Ragi/Finger Millet is one of the most original Indian superfood.Unlike its counterparts-oats, chia seeds,brocolli and the most recent quinoa that have influenced the current popular culture, Ragi’s origin can be traced back to traditional Indian kitchens. Ancient Sanskrit scholars had mentioned Ragi as ‘Rajika’,which was domesticated and cultivated by ancient men in the Indian Peninsula.
I learnt about this Millet only in my 20s, as it wasn’t made in our households, except as the sweet porridge for the toddlers. Toddlers are fed Ragi porridge almost everyday, that after two/three years, most of them just run for their lives at the smell of it😀.
The younger population of our country are becoming unhealthy, either due to obesity or malnutrition. Junk foods have become integral part of their day-today lives.Calcium,protein and fibre are the nutrients most of them lack in their growing up years, resulting in many deficiency related diseases growing up and health scares in the later years.
Nutritional value of Ragi:
65–75% carbohydrates 15–20% dietary fiber 2.5–3.5% minerals
provides 328 kcal energy per 100 gm
It is called the ‘king of calcium’ among cereals, as it has the maximum calcium content.Guess what, it aids in the weight reduction too!😀
Water scarcity is the major problem, farmers face, due to the late monsoons with the ‘Rain God’ having a no-show almost every year in most parts of the country.Ragi is the sustainable crop that can be grown even in the drought ridden areas throughout the year.So, in addition to providing nutrients- calcium;minerals;fiber and carbohydrates, Ragi also helps rural development,as it aids in sustainable land use and relatively easier post-harvest management.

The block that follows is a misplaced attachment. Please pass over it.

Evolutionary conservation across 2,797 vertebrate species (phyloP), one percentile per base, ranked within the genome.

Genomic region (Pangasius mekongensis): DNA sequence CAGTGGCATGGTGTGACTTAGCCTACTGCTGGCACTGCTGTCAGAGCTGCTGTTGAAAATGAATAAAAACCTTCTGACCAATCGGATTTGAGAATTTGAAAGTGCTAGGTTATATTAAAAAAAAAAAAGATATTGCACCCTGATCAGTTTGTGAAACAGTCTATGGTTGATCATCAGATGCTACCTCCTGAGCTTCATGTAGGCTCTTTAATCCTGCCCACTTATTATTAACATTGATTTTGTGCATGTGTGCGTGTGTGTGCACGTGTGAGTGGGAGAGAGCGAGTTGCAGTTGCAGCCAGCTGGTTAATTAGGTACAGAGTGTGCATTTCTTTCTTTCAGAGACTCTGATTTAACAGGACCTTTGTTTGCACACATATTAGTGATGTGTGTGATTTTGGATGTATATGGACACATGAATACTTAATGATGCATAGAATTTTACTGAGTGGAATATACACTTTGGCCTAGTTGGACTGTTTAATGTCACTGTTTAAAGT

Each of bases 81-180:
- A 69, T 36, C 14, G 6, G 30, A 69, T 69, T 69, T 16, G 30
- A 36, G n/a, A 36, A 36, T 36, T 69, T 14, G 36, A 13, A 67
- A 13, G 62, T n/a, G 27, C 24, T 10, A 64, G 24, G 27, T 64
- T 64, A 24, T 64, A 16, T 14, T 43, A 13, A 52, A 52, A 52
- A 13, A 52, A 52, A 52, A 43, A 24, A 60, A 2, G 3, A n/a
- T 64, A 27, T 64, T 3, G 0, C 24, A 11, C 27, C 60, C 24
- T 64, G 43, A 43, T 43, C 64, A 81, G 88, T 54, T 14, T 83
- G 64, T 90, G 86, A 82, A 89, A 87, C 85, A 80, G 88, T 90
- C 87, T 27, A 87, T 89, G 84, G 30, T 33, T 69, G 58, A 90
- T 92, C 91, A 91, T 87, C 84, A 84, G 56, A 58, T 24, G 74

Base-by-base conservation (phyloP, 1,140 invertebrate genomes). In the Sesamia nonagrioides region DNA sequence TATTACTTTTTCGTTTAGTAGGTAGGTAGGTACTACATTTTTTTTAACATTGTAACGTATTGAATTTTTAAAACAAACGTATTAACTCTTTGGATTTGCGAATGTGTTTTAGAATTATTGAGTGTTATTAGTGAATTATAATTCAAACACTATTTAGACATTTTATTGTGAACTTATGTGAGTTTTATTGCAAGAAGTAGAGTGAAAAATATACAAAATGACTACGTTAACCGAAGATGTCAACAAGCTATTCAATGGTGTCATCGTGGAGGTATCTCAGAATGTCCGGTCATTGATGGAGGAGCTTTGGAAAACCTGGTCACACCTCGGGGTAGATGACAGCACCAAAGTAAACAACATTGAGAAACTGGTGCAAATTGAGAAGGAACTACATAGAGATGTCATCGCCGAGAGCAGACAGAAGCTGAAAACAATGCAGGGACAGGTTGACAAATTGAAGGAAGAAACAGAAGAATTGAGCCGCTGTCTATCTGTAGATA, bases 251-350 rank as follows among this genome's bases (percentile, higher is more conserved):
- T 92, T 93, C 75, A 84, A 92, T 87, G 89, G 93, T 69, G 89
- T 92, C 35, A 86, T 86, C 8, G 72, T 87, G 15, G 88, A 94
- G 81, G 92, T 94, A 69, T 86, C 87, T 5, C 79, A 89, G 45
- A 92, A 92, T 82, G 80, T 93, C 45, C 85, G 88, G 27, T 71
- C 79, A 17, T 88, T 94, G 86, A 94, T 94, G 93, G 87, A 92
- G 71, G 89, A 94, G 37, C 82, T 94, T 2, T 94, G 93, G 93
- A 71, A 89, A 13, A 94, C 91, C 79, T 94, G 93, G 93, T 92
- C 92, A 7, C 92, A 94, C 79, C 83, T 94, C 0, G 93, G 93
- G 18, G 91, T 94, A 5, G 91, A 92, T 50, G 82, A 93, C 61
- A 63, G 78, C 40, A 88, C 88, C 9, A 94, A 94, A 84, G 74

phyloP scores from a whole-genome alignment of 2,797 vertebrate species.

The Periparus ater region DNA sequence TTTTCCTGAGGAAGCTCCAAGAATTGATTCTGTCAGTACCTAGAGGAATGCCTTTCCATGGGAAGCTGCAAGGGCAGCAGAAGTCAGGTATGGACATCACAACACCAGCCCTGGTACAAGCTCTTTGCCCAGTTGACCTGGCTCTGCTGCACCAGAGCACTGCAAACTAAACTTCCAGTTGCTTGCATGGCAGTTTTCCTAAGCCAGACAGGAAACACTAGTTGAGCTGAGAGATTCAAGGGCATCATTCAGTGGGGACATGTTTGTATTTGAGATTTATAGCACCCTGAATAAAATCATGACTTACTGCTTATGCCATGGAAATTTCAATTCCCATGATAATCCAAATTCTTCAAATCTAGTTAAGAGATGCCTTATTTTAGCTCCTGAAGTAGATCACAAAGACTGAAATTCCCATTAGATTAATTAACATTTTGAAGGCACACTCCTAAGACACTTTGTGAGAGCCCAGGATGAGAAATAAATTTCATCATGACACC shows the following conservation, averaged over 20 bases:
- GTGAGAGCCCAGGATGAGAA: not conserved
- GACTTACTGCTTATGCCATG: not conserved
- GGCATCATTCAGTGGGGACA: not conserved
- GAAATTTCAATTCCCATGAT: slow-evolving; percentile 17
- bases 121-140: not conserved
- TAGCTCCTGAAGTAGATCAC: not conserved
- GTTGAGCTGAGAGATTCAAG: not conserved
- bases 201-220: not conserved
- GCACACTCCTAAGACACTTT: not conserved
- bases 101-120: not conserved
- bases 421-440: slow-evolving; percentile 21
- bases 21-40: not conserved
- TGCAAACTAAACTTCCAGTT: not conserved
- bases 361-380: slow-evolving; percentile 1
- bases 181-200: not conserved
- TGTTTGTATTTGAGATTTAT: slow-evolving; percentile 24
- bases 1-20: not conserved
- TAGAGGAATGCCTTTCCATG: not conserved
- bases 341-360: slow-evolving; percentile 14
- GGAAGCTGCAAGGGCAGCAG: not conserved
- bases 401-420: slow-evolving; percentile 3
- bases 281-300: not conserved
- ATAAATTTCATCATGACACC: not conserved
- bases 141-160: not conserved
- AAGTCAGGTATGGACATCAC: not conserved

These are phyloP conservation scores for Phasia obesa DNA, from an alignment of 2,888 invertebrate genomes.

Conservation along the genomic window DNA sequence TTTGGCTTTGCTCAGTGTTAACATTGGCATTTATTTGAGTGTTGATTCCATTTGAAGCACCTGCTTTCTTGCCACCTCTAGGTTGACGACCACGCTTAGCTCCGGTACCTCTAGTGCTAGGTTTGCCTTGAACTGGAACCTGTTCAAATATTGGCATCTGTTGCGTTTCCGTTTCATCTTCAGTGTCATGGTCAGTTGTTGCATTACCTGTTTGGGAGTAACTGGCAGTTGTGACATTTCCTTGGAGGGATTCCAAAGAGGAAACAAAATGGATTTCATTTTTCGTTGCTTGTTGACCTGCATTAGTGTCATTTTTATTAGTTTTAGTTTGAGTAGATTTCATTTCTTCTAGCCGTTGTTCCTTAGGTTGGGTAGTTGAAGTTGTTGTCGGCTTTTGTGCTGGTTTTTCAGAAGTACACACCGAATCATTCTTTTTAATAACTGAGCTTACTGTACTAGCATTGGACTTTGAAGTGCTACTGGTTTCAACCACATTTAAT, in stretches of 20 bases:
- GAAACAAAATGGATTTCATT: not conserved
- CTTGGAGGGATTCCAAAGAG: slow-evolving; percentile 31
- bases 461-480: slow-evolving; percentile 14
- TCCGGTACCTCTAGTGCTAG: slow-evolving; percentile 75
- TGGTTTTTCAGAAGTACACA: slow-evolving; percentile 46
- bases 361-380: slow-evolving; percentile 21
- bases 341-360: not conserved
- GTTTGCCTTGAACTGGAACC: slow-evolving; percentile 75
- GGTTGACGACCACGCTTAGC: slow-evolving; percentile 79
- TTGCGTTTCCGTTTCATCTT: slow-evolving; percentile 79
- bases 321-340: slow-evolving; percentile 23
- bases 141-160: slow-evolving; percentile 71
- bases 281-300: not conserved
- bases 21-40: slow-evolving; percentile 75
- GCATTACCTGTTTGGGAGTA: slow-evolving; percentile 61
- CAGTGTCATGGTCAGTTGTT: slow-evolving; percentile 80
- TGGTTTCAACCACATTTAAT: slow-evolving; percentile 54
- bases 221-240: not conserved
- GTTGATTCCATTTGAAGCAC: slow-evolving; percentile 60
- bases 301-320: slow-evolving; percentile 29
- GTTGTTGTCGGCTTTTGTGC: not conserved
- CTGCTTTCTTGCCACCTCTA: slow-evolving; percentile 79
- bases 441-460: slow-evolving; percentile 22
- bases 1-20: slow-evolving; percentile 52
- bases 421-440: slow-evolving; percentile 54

Ragi is the integral part of many households down south.Ragi can be used to make ragi sweet and salt porridge-commonly known as ‘koozh’,ragi balls/laddu,ragi dosa/idli,ragi biscuit,Kerala ‘Puttu’, rotis and vermicelli.
‘Ragi koozh’ is made during regional ‘Amman thiruvizha’ (temple festivals of Goddess Durga) in Tamil Nadu and is served as ‘prasad’.The salted porridge is made the previous night, fermented, and served with buttermilk and salt.The final product has many variations and additions-shallots, chillies, raw mango and coconut pieces, pickle/chutney to better the already delectable dish😋. These festivals are celebrated during peak summers and ragi koozh/porridge is the best ‘natural coolant’.
Let us make this super natural and super-sustainable superfood, part of our daily diet in some form and not wait for the westerners to reintroduce it to us in a glossy package.